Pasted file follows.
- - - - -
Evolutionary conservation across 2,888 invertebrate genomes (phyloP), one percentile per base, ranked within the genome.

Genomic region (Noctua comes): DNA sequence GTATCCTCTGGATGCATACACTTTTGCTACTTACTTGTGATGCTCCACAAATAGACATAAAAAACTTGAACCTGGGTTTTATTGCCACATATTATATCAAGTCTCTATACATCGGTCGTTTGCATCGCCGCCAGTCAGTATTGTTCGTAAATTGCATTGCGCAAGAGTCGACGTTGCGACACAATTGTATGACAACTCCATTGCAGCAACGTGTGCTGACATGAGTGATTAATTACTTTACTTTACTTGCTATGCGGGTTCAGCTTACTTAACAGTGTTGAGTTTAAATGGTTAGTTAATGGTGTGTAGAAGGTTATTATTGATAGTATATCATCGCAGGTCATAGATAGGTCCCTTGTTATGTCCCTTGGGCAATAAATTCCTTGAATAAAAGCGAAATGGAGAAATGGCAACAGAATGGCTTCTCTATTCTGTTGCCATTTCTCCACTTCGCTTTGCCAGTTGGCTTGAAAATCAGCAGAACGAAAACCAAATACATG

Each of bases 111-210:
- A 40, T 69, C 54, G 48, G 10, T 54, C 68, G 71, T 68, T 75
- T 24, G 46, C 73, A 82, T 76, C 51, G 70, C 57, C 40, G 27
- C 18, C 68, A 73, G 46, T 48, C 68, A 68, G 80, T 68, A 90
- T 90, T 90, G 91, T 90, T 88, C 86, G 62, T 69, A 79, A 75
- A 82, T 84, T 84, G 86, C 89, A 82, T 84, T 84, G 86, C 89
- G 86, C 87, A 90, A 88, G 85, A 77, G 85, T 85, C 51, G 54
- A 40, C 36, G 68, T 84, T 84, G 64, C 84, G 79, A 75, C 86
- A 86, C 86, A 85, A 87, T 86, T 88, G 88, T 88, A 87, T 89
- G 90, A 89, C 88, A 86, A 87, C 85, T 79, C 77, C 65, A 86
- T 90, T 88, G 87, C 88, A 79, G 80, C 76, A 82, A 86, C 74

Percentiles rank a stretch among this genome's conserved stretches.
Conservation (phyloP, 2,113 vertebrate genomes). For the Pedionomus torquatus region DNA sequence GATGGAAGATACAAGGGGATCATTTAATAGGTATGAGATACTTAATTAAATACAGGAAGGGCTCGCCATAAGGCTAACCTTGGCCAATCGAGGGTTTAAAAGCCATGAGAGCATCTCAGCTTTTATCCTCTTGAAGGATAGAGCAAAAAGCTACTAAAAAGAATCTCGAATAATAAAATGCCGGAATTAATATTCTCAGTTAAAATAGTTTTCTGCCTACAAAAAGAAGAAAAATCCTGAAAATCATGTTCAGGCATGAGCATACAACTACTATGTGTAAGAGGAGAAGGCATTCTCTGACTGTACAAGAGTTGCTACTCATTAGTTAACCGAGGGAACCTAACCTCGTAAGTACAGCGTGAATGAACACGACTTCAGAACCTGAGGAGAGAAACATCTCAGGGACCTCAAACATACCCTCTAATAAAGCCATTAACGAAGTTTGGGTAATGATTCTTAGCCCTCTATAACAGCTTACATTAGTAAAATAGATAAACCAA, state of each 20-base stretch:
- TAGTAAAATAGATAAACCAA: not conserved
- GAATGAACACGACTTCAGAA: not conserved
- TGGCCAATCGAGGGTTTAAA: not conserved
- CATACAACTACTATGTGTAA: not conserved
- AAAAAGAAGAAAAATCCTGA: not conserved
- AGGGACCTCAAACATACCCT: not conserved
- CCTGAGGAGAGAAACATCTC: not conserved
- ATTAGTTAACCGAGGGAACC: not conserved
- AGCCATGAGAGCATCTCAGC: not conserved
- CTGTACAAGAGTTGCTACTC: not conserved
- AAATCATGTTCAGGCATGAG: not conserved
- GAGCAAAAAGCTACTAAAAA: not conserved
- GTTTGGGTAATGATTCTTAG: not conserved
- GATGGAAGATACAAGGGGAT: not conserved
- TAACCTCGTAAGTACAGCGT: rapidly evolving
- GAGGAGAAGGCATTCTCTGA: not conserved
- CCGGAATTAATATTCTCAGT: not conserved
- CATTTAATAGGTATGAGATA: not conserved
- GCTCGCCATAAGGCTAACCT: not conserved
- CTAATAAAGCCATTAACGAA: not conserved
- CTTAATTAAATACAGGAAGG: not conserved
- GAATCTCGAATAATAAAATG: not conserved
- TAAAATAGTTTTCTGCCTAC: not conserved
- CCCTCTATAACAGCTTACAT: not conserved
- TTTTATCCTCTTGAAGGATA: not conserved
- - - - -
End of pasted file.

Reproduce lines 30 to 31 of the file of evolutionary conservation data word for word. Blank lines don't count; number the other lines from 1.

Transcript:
- TAACCTCGTAAGTACAGCGT: rapidly evolving
- GAGGAGAAGGCATTCTCTGA: not conserved